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Dealing With Secondary Wounding

Secondary wounding experiences are common among primary bank robbery victims and can be as painful and at times more powerful than the robbery incident itself. It is very important for the victims of a bank robbery to be aware of secondary wounding and its potential impact on their lives. The impact of secondary wounding on the victims is usually first experienced within hours of the robbery. Information concerning secondary wounding should always be included in the post-incident response by the bank management or professionals involved in the stabilization of the banking environment after the robbery or other traumatic incident.

Secondary wounding of bank robbery victims often occurs because co-workers, family or friends do not know what to say or have difficulty understanding and being patient with victims who have been emotionally hurt in the incident. Often these people, because of ignorance or lack of sensitivity, make statements that result in bank robbery victims feeling discounted or disbelieved.

Incidents of secondary wounding are most often unintentionally initiated by those most concerned about the victim of the robbery. Secondary wounding is often present when the victim experiences questions or statements like, "was it scary?, "I see you made it," and "you should work somewhere else." Similar emotions are often experienced when a person comes in dressed like the robber, wearing a similar baseball cap or carrying a similar briefcase.

Another source of secondary wounding occurs when there is blaming of the victim, labeling or generalization by other bank employees, management, customers and family members, who have chosen to deny or repress their awareness of the needs of the victims. Pre-incident and post-incident education of bank employees can minimize the potential for secondary wounding and its subsequent impact on the productivity of the banking environment.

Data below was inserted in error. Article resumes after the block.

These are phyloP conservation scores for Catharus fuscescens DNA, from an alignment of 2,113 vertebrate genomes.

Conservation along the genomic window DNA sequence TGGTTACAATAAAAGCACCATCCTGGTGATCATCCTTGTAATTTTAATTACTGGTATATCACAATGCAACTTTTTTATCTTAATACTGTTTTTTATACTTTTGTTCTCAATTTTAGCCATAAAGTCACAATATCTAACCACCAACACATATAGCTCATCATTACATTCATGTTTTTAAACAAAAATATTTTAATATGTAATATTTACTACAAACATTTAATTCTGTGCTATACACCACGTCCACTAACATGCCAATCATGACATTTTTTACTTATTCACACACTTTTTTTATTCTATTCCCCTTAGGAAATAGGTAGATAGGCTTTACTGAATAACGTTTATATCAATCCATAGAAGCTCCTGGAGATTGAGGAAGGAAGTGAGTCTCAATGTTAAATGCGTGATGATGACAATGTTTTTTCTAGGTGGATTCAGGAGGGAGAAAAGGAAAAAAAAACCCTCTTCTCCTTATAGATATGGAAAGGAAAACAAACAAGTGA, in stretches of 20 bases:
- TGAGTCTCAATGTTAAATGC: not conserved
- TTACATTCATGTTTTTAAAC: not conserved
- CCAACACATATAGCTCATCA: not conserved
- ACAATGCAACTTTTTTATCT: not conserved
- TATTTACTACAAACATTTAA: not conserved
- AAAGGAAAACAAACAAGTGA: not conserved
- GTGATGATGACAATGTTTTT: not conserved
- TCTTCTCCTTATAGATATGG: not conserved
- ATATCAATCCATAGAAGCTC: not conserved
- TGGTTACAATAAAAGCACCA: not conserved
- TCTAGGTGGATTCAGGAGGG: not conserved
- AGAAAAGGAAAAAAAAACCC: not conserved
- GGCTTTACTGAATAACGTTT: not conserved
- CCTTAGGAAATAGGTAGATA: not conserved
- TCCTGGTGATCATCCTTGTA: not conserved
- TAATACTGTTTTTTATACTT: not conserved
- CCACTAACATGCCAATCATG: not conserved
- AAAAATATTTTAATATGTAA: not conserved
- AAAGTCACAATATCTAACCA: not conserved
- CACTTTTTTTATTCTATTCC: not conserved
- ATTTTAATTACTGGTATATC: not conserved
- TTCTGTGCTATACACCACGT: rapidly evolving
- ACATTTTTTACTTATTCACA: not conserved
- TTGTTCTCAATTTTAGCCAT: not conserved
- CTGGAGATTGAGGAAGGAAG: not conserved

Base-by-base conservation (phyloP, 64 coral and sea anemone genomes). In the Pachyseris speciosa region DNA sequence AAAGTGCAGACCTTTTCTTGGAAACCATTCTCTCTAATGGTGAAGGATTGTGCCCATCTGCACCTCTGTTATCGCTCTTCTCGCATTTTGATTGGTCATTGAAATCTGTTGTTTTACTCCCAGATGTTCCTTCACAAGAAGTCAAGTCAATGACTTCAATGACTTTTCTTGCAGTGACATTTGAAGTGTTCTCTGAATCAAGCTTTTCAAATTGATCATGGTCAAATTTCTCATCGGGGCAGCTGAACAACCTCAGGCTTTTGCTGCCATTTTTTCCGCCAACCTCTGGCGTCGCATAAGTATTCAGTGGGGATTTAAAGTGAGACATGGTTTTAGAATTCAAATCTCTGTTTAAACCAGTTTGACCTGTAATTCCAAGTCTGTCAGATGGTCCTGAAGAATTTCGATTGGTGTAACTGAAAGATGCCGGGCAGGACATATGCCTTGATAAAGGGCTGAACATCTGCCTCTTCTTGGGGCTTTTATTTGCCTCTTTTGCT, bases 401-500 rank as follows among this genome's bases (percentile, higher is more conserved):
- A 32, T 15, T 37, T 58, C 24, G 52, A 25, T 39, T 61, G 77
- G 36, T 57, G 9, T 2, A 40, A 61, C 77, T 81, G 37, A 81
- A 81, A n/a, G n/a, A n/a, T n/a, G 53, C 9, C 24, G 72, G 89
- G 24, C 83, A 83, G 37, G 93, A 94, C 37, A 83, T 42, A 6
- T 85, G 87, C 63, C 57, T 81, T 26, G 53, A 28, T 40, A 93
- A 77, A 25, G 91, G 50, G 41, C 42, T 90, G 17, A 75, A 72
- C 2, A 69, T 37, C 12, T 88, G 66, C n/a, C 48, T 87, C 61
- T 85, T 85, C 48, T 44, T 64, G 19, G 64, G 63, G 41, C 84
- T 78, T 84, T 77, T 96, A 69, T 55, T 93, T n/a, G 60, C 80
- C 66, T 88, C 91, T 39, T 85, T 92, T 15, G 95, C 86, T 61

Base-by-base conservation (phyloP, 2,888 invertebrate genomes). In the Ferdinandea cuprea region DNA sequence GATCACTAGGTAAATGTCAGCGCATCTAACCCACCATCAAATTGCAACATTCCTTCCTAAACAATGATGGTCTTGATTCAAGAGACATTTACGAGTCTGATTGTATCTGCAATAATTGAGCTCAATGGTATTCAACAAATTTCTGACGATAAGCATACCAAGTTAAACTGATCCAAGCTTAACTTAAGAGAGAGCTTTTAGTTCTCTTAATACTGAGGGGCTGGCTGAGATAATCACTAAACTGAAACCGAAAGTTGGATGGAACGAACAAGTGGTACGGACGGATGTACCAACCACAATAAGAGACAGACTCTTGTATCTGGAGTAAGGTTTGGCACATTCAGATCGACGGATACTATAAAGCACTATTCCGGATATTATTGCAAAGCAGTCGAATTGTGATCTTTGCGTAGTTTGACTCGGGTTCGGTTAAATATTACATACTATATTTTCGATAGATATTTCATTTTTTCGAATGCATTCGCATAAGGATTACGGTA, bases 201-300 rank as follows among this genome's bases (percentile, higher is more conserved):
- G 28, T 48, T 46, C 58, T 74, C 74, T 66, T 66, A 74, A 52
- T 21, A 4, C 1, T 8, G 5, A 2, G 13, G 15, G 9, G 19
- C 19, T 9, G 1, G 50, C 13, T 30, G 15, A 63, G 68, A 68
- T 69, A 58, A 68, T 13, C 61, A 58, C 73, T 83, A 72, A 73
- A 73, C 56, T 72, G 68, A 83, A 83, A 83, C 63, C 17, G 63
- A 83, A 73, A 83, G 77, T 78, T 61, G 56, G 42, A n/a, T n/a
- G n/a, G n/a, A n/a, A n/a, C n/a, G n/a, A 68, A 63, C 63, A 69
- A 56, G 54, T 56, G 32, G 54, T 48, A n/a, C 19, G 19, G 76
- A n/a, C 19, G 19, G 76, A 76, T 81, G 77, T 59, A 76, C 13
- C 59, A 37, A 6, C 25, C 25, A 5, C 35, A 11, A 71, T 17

Many bank robbery victims have expressed a preference that when friends and co-workers call after the incident, they not ask about the incident itself. Questions about the robbery are often the first exposure to secondary wounding a bank robbery victim experiences. It is important and acceptable to inquire about the victim's safety and well being, but questions about the incident should not be asked. These questions can be directed to those bank employees not directly involved, but familiar with the situation.

Co-workers, family, friends and customers of bank robbery victims can provide much needed support and encouragement by being sensitive to the needs of those directly impacted by the robbery.Although there is no one correct way to handle every situation, it can help to be particularly sensitive to the questions asked the victims. Avoiding any questions or statements that might be construed by the victim as blaming, discounting, labeling or not recognizing the impact of the robbery or traumatic incident is very important to the recovery of the individuals and the stabilization of the banking environment.

This information was provided by Lawrence Brock.

First published on 01/01/2003

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